Published by Alexis Chastain
Posted on November 23, 2019
In early 2018, a Dallas resident, feeling aligned with our international modern style, hired us to redesign her 2-bedroom Uptown condo. The client needed more than new furnishings — she wanted a full remodel. As a registered contractor with the city, Juliana reminded the Dallas modernista that we could project manage the construction work and see the design to completion. In the end, our client wished to use her friend who was a general contractor.
When a client offers to use their own contractor, we respect that decision. Hey — maybe if we like their work we’ll consider putting them on our go-to list. Even if the torch is passed, we still like to collaborate with the GC to ensure the design gets implemented properly. In this particular project, we became concerned after not hearing from the GC, and, after scheduling an on-site visit with the client to check in on the work, we were disheartened by what we saw.
Among the many minute, but noticeable, design details the crew ignored, they also sourced the wrong materials for the bathroom and hadn’t waterproofed the tub. (They also installed plumbing lines incorrectly, eventually causing the entire condo to flood.) We had to notify the client, and she was grateful we did. Eventually, she hired a different contractor to oversee the work, which only led to more unfortunate events. The new crew demolished items not on the demo list, including her newly remodeled fireplace and installed a water heater too small to heat the tub.
Our rightfully exhausted client has expressed her regret in hiring a third party to oversee her project. Honestly, we just empathize with her. No one should have to experience this worst-case-scenario. Our main focus now is figuring out how we can come in to get the project on track and give her the design she’s been dreaming of for over a year.
Our client’s story has compelled us to share with you the benefits of hiring an interior designer who can legally oversee the project from design to end-of-construction. It’s imperative we clearly outline those perks so you can make an informed decision about what qualifications you’ll look for when hiring someone to give you the home of your dreams.
Passing along a set of construction documents and specifications to a contractor acts like a real-life, high-stakes game of operator. To the initial communicator, the message is crystal clear, but one tiny misinterpretation can completely change the meaning. Maybe they decide to go with a slab of granite for your kitchen countertops instead of marble, or perhaps they choose a smaller, flat teal tile when we had meticulously researched and sourced a large, textured one. Small changes, big implications. Simply said, when the person who designed your interior is in charge of managing the project, you can rest assured there will be no misinterpretations of the design concept we both agreed was best for the space.
As the general contractor of a project, our goal is to follow every specification to the tee. With that said, all projects incur some unforeseen changes. For example, if we design custom kitchen cabinets that extend to the ceiling, but the area’s building codes prohibit ceiling-high cabinetry, as the general contractor, we can implement a change with the overall design in mind. A contractor without our unique skill set and inherent knowledge of the concept will make decisions that could compromise the entire space.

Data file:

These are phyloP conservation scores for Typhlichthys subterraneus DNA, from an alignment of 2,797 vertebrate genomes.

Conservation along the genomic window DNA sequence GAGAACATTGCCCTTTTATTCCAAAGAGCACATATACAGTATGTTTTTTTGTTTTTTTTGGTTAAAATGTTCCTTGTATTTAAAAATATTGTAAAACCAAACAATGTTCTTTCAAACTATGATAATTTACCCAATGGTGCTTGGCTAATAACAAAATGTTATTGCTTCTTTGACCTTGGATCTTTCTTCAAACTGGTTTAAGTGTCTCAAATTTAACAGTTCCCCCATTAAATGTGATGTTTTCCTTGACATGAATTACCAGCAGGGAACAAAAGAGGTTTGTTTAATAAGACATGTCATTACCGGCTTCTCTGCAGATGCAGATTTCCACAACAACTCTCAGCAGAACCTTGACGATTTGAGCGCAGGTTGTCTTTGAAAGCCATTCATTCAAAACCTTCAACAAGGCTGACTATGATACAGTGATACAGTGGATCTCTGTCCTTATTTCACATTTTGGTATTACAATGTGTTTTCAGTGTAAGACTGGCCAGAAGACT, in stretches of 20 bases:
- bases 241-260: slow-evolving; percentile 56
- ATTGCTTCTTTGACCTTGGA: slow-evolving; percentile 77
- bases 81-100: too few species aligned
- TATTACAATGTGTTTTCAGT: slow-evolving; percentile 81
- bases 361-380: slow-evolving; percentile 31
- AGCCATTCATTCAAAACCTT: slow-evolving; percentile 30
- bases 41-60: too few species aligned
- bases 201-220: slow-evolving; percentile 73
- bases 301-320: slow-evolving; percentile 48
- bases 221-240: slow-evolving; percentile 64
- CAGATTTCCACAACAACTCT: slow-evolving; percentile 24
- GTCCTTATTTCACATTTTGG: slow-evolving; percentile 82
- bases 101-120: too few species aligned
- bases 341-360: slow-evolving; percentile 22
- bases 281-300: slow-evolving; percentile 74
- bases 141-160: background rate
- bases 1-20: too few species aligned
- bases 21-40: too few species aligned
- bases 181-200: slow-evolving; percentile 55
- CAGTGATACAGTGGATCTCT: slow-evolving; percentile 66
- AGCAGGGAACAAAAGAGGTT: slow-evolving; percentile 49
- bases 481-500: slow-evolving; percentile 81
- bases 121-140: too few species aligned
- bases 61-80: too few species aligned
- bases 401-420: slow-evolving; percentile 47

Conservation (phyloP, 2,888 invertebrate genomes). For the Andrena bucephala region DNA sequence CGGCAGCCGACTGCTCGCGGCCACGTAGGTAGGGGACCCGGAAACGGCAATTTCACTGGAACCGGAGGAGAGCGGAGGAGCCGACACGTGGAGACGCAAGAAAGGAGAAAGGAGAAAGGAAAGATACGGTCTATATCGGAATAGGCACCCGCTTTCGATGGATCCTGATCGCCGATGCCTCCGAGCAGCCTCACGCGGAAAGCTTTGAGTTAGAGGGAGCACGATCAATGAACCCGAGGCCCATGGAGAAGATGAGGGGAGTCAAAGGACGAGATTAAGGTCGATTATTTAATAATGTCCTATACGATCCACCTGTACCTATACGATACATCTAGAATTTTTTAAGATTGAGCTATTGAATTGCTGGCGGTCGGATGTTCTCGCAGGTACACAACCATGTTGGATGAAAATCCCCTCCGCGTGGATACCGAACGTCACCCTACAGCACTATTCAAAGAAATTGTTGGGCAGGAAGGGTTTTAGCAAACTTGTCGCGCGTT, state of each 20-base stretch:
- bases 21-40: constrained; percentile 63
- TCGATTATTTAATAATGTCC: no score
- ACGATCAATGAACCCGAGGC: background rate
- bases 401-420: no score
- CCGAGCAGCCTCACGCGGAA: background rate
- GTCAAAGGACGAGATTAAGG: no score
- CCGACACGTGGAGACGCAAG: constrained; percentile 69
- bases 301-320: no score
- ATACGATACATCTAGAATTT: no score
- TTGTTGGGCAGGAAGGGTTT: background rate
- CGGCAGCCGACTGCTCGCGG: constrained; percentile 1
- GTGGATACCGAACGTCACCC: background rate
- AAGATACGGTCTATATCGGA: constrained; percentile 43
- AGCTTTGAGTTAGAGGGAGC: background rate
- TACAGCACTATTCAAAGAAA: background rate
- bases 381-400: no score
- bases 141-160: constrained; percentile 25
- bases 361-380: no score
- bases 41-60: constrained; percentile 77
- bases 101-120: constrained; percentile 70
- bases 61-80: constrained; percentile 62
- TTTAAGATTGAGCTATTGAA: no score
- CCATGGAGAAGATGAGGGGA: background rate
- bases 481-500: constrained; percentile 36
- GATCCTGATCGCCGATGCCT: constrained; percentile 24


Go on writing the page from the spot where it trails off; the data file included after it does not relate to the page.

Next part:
As designers, our primary goal is to give our clients the space of their dreams — the space we designed for them and of which they energetically approved. To ensure this occurs, we select the best tradesman for each job. This might mean we’re organizing the work of nearly 10 different subcontractors, but we’re more than pleased to do that if we know the quality of their craft is supreme.
When we oversee a project, the buck stops with us. If something does happen to go wrong in the construction phase, our clients simply reach out to us and we’re immediately on it. It surprises many interior designers that we take on this responsibility (and liability), but having grown up around construction and contractors, Juliana is just as passionate about overseeing a design to completion as she is about creating it.
It’s common practice for general contractors to markup the cost of materials for a given job. For example, if the laundry room tile costs $5000, the contractor may apply a 20% markup, leaving the client with a $6000 bill. Because we’re design professionals, suppliers often award us an industry discount, which we share with our clients. In other words, if our industry price is 20% less than retail, we split the $1000 discount with our client, saving them $500. Unlike the formally mentioned perks of hiring an interior designer who is also a GC, this practice may only be observed by Beyond Interior Design, but we thought it was worth mentioning (who doesn’t enjoy exclusive discounts?!).
We still wholeheartedly believe and respect that, at the end of the day, you choose who manages your redesign. We simply want to guarantee our client’s satisfaction. As cliche as that sounds, it’s true.